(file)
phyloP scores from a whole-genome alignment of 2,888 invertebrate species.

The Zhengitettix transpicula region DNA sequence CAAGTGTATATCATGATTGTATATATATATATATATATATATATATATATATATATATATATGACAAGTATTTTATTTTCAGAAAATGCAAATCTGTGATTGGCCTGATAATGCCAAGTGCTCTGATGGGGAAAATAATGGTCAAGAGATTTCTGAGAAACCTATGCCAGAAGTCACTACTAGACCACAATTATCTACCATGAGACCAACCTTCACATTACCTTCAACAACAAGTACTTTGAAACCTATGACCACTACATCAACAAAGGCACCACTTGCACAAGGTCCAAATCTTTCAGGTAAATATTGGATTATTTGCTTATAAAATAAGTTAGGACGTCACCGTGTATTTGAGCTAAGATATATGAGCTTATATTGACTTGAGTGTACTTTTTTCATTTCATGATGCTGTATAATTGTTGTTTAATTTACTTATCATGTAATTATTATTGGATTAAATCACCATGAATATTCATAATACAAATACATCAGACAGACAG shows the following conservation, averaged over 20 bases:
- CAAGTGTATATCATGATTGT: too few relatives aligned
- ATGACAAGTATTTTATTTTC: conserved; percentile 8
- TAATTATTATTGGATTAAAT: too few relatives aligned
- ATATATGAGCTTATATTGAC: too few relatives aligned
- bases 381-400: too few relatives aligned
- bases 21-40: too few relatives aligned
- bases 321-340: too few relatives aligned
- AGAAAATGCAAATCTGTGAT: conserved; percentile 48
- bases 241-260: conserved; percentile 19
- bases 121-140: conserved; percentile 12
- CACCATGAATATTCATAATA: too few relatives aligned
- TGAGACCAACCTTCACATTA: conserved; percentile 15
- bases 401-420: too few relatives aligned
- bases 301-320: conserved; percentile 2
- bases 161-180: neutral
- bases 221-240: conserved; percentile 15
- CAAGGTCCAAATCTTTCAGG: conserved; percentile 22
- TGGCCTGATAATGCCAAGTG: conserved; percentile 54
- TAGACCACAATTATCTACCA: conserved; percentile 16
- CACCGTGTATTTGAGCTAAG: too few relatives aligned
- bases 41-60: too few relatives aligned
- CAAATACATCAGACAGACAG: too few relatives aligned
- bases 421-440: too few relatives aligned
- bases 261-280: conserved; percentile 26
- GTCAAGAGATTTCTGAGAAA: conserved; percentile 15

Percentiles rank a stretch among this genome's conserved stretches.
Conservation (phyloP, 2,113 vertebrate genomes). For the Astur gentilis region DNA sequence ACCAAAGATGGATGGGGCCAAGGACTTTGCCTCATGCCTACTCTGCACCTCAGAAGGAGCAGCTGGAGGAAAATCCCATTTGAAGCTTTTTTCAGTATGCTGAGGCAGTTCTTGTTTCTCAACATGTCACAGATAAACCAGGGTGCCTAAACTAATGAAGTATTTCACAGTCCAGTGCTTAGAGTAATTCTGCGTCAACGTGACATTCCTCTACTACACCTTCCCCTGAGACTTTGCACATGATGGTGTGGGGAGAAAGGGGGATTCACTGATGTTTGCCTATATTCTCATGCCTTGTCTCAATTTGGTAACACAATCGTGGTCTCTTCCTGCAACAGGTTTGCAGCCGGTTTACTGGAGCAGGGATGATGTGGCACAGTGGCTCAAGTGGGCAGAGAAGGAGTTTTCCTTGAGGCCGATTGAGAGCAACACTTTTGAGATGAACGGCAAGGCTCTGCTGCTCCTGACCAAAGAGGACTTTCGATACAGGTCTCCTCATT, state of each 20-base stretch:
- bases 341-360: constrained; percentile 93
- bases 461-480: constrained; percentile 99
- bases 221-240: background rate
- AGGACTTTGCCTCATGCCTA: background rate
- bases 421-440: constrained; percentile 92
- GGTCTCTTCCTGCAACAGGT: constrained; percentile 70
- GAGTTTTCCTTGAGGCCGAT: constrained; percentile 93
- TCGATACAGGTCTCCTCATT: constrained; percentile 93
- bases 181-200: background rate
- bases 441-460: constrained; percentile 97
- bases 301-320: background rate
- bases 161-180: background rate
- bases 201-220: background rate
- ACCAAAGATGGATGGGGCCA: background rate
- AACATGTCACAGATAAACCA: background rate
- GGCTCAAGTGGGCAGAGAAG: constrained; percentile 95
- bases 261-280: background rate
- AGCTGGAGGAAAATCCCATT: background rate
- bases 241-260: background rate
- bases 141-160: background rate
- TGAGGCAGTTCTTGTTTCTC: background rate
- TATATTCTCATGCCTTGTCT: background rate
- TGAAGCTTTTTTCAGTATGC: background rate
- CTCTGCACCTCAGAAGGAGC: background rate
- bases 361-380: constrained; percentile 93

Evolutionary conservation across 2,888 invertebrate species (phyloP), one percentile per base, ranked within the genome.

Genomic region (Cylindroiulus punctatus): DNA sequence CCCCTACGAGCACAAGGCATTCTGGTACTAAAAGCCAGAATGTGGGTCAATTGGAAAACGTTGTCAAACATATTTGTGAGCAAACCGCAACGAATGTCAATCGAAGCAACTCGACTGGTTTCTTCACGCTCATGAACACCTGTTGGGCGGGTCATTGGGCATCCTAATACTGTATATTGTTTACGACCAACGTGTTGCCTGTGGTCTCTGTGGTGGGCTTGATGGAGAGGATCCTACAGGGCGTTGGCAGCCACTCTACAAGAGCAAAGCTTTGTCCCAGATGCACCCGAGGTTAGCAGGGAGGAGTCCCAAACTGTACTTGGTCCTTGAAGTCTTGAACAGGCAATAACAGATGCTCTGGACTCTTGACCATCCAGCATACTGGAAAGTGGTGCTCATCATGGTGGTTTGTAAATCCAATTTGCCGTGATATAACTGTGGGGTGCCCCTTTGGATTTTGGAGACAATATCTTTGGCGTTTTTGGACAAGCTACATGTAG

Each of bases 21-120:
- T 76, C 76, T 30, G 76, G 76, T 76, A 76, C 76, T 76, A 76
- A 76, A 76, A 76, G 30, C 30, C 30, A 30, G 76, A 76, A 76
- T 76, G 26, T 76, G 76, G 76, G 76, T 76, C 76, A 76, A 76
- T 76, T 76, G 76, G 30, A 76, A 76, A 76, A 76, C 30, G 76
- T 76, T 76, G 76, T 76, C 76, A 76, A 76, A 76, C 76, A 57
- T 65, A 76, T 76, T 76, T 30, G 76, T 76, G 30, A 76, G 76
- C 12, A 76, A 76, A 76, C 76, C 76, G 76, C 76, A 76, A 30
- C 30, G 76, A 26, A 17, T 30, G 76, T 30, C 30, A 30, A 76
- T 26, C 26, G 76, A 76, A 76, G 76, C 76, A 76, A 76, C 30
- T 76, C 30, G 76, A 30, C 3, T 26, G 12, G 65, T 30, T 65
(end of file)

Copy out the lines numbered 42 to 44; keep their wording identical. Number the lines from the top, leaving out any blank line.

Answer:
- bases 201-220: background rate
- ACCAAAGATGGATGGGGCCA: background rate
- AACATGTCACAGATAAACCA: background rate